Participants started the session by sharing in the chat the first three things that they noticed as they looked through the doorways of the painting into glimpses of the rooms beyond. Items noted included a fragment of mirror behind the open door, the rug, light fixtures in the hall, the plant, angles of light, the sofa, and bookcase with disordered books. From these observations the conversation expanded, and we began noticing the contrasts that influenced the varied perceptions of the painting, the rooms, and perhaps the house itself. Some noted that the overall effect felt artificial or staged, that the rooms were too clean and spare to feel lived in, and yet at the same time others noted the evident sag in the couch that suggested years of use and the books that seemed to have been read and put away on impulse. Others noted that because of the clear, spare nature of the rooms their initial feeling was cold, despite the suggestion of summer by the green seen through the far window, while others felt welcomed by the warmth of the paint colors and the light spilling from the brighter rooms into the hall and the room inhabited by the “viewer.” Some speculated on who the viewer was– themselves invited in or intruding or a resident of the house whose “eye” we were borrowing. Some created stories of who might live there, the last sibling from a family moved on, and others saw a moment suspended before the viewer walked into the next rooms that we only saw fragments of, invited by the escalating brightness of light. At the close, the title and painter were revealed, along with the purpose of the series, which added new perspectives to the discussion of who may have lived in, visited, or departed this space. 

After the discussion, participants were given the choice to either “Write about entering a room” or “Draw a meaningful room.” As it happened, everyone who shared had written, and the writing provided even more wonderful insights into the ideas of space and feeling embodied within it. One writer wrote “I enter my room. I enter my life” and then later “my soul,” illustrating the possible metaphors of interior space. Another wrote about the contrast of anxiety and anticipation in entering a new room, questioning if there would be “space for me” and welcome with those who already exist there. Another piece shifted our perspective to someone entering a room that “smelled as he remembered,” before running his hands over a counter, searching for a table that he could not find before sitting on the floor, prompting many to consider what senses may not be available to all, and what other ways we can focus on the experience of a space. And one piece brought us directly into a room of grief, where family warmth and shared experience came together to both say goodbye and remember a loved one departed, an experience and memory that the room then held and kept for the writer and all.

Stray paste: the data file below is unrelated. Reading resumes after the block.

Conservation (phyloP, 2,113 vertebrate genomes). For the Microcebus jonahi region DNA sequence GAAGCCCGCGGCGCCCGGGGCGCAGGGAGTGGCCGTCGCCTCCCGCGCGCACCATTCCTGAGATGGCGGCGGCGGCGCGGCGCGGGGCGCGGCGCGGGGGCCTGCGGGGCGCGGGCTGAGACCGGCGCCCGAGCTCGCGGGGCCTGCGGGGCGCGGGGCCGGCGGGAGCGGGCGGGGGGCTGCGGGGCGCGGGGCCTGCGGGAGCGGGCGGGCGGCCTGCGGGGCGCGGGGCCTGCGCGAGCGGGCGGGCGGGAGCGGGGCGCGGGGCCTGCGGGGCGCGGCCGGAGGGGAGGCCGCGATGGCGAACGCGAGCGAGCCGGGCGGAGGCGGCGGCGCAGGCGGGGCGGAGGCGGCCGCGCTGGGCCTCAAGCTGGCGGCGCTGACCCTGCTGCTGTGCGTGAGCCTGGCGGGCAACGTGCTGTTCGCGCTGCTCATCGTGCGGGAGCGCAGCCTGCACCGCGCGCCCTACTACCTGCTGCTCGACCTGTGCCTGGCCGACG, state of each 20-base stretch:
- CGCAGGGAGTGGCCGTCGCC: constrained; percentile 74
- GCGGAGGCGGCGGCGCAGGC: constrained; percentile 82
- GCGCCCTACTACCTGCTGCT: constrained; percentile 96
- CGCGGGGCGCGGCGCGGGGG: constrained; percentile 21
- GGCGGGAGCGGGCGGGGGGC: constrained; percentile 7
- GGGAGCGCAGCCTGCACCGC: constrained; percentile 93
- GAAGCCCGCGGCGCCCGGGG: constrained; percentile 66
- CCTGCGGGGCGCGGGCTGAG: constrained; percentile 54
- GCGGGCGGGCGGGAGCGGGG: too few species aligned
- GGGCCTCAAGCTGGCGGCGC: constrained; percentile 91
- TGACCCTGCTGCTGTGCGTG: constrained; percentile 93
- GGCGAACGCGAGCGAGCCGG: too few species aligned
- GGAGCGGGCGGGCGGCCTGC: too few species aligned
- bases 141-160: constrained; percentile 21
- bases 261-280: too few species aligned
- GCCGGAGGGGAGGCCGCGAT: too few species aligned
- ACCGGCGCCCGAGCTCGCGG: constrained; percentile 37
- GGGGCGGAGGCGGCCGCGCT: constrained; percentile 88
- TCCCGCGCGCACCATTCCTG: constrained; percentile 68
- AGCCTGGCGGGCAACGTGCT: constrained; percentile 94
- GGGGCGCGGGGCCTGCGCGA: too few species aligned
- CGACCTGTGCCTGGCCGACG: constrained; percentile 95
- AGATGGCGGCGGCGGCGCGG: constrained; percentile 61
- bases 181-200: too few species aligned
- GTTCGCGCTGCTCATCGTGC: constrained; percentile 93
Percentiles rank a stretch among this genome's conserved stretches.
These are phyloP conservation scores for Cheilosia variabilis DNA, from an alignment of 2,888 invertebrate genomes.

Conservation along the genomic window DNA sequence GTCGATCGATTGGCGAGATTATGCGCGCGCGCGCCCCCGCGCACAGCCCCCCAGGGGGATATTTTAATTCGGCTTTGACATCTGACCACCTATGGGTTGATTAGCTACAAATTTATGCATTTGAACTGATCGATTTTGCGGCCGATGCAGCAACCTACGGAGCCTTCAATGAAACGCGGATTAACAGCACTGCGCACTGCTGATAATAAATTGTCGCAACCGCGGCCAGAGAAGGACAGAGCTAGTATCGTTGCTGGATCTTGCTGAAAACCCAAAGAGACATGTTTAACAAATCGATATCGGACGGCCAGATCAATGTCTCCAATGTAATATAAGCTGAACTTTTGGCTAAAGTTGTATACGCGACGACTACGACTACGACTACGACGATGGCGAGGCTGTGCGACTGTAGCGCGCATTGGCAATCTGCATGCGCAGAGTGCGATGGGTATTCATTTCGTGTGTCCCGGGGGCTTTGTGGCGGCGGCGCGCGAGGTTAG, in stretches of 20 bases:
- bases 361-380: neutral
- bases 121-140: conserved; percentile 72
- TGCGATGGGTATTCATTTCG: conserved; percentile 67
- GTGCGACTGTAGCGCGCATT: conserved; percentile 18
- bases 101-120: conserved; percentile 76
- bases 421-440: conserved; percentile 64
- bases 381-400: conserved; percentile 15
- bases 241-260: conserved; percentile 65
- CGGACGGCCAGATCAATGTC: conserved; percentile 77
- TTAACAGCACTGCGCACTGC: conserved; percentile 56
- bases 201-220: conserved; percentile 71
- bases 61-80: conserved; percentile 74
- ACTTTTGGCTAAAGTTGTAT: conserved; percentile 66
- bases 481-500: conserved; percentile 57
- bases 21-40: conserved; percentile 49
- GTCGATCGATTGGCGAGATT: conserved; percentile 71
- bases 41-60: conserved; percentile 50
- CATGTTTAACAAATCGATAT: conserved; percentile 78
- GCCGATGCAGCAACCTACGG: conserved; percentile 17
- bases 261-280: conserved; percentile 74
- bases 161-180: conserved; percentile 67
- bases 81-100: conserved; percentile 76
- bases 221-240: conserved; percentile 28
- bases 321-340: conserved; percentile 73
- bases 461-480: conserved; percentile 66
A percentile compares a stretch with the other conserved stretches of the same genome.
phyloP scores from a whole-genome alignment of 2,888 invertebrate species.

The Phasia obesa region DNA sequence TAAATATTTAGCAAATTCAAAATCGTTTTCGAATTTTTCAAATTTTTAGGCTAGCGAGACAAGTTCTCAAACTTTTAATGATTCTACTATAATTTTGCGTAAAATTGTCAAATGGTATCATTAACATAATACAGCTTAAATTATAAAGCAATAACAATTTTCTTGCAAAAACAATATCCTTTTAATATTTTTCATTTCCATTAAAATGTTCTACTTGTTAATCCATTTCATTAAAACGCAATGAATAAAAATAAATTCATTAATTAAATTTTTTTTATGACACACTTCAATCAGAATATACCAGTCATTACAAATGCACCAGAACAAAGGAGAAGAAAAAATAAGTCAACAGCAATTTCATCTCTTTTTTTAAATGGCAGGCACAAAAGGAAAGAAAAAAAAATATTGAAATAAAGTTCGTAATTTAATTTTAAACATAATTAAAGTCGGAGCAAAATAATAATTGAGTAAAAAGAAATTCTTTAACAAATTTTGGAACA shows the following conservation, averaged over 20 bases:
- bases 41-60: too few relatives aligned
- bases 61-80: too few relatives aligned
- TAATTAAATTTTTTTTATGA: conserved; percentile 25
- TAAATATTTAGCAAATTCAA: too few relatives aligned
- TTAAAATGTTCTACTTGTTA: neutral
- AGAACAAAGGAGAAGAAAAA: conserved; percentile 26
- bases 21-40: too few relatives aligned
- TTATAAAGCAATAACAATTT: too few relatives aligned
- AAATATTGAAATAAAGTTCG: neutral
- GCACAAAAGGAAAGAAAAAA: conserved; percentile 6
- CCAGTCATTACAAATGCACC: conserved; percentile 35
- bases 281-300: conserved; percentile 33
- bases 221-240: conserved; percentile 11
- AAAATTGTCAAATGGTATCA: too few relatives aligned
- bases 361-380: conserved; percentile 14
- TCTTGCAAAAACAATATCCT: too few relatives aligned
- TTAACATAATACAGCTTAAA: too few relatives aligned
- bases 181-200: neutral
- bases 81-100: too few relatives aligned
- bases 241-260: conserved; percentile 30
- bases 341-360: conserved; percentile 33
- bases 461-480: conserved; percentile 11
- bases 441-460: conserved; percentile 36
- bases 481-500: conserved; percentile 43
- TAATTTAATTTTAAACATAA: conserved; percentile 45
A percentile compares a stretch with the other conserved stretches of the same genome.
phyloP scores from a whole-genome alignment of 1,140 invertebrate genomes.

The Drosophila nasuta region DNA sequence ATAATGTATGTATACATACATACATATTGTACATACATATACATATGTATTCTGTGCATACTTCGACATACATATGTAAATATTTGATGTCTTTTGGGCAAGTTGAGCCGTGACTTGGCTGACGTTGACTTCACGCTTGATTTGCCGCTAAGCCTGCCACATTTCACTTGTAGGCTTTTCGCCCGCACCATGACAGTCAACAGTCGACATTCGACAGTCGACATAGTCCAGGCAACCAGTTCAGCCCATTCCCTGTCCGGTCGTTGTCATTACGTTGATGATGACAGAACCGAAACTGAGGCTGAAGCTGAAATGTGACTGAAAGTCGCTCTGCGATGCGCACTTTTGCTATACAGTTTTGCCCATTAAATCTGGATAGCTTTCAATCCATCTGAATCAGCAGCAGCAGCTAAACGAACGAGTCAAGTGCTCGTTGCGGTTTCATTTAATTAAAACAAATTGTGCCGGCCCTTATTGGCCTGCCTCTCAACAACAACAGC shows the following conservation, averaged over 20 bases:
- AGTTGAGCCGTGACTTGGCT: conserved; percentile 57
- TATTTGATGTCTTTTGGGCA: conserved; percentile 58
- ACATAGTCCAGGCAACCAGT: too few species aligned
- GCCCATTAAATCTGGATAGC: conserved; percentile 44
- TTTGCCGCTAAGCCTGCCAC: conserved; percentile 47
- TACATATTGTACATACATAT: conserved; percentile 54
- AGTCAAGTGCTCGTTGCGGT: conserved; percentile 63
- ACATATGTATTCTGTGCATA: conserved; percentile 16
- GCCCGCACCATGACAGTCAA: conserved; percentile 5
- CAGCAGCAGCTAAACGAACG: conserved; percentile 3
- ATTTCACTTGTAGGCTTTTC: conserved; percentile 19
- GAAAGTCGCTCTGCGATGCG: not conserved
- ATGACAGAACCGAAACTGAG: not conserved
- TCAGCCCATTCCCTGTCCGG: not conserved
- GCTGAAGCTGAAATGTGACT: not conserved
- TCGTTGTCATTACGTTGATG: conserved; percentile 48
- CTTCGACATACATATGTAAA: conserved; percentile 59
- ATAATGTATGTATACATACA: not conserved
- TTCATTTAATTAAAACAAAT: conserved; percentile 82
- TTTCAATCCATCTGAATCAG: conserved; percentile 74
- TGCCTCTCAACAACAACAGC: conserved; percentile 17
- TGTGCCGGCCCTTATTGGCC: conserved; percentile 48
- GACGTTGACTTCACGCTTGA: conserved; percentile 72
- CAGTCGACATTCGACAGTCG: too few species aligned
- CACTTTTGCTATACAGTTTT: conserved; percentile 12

The close attention to the work and one another, discussion of varied perspectives and experiences, and willingness and courage to share what was drafted in reflection created a moving and profound hour for all. We thank everyone who participated, and encourage those who were not able to share their writing or drawing  in the moment to post here, if they are comfortable doing so. Thank you for joining us and we hope to see you again at another session soon!

Participants are warmly encouraged to share what you wrote below (“Leave a Reply”), to keep the conversation going here, bearing in mind that the blog of course is a public space where confidentiality is not assured.

Also, we would love to learn more about your experience of these sessions, so if you’re able, please take the time to fill out a follow-up survey of one to two quick questions!

Please join us for our next session Monday, December 14th at 6pm EST, with more times listed on our Live Virtual Group Sessions page.


Woodley Interior, Summer I
oil on linen | 48″ x 38” | 2010
By Ephraim Rubenstein

From The Woodley Suite series “on aging houses, broken bodies, and the passage of time.” More information here: https://ephraimrubenstein.com/writing/life-is-a-house/